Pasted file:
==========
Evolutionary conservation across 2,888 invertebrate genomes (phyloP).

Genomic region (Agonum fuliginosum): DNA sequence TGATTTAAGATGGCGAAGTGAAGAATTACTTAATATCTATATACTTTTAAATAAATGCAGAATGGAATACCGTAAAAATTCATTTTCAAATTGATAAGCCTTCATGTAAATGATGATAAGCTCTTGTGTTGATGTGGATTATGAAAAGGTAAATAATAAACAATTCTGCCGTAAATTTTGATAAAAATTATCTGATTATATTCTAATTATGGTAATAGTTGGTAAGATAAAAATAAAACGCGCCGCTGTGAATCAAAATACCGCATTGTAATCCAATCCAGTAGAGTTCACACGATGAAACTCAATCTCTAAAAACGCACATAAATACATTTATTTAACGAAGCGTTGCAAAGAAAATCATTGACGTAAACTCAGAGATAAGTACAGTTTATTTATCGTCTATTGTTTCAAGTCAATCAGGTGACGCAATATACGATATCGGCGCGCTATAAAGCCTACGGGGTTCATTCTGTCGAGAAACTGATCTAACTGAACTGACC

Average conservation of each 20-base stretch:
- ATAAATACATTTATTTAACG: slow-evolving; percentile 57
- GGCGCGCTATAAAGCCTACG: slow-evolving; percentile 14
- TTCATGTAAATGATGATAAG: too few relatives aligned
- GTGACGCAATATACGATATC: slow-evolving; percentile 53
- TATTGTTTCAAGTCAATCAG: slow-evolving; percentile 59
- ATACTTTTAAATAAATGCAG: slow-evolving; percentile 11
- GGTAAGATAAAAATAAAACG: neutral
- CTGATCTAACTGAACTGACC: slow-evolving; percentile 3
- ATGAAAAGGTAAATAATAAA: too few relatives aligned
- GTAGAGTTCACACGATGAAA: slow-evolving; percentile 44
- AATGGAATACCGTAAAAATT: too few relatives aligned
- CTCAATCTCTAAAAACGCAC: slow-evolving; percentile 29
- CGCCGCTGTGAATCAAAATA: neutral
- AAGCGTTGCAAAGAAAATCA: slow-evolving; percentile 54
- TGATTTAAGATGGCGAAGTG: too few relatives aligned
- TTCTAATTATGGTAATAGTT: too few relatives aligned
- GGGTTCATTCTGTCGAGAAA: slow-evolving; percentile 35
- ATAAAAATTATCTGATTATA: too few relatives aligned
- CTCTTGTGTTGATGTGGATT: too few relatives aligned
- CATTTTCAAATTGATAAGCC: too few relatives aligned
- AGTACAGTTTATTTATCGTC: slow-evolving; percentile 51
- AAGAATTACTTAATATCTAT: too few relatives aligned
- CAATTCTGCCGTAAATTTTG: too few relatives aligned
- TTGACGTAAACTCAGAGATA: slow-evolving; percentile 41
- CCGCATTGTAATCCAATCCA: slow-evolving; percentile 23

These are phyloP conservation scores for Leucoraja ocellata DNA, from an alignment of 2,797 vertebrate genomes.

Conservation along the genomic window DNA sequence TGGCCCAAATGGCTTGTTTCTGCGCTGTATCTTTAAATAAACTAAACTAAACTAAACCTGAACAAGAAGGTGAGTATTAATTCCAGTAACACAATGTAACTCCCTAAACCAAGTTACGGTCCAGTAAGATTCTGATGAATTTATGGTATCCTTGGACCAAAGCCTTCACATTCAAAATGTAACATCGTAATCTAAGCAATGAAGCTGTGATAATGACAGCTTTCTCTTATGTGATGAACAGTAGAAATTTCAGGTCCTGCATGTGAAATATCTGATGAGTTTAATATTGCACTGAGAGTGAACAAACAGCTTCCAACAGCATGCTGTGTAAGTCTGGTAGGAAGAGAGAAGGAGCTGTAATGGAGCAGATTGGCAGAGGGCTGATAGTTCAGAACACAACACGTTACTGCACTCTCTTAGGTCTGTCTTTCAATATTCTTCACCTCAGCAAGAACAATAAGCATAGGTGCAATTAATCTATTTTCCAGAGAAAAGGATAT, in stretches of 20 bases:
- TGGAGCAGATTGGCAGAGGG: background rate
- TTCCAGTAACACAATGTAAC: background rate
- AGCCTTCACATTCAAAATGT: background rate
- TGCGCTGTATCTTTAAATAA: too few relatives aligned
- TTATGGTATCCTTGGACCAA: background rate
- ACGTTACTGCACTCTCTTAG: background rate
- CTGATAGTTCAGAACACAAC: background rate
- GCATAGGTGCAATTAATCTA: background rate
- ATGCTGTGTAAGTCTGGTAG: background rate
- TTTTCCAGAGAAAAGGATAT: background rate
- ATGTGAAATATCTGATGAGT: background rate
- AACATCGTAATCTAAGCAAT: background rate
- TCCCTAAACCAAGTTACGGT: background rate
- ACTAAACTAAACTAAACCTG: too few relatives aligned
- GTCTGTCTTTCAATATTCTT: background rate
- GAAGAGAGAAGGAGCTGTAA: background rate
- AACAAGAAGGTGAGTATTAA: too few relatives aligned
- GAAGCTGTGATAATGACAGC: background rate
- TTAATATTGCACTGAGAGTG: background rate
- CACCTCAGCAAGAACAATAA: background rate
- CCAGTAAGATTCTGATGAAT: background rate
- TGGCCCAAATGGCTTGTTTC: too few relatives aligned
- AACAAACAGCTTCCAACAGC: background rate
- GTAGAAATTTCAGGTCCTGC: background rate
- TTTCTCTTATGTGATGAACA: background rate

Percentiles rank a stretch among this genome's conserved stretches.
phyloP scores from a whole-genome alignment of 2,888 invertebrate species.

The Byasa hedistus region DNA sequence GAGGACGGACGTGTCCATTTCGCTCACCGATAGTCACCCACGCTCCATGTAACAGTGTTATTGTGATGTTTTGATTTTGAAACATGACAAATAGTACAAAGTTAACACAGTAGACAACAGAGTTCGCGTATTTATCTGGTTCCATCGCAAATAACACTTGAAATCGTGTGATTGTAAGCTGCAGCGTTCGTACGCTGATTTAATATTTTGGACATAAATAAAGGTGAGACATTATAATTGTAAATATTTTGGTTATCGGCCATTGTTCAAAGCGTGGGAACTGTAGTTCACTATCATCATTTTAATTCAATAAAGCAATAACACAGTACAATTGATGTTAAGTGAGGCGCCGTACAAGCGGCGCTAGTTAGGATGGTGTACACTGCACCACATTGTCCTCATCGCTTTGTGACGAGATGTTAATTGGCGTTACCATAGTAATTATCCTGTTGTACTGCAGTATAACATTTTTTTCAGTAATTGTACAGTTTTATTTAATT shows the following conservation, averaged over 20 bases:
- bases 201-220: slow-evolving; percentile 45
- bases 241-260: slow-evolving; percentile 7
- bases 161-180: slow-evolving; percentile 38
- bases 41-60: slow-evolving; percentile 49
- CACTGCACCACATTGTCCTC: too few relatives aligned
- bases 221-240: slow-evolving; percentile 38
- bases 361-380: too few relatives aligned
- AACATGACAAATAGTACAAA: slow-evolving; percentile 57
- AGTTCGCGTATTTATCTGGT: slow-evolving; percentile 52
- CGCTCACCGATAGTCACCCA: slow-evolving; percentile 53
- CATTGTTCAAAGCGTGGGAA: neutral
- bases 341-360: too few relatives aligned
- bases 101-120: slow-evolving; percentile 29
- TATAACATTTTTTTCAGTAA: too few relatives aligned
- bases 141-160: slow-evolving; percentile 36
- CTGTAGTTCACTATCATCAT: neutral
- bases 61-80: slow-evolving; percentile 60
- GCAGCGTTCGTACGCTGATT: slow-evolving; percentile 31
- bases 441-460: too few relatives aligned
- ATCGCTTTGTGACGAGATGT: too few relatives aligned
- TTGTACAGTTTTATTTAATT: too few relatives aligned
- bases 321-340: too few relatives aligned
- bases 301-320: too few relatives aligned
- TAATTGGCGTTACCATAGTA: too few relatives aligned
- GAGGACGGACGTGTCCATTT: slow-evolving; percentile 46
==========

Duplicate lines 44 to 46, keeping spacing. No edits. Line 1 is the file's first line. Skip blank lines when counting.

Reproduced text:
- ACTAAACTAAACTAAACCTG: too few relatives aligned
- GTCTGTCTTTCAATATTCTT: background rate
- GAAGAGAGAAGGAGCTGTAA: background rate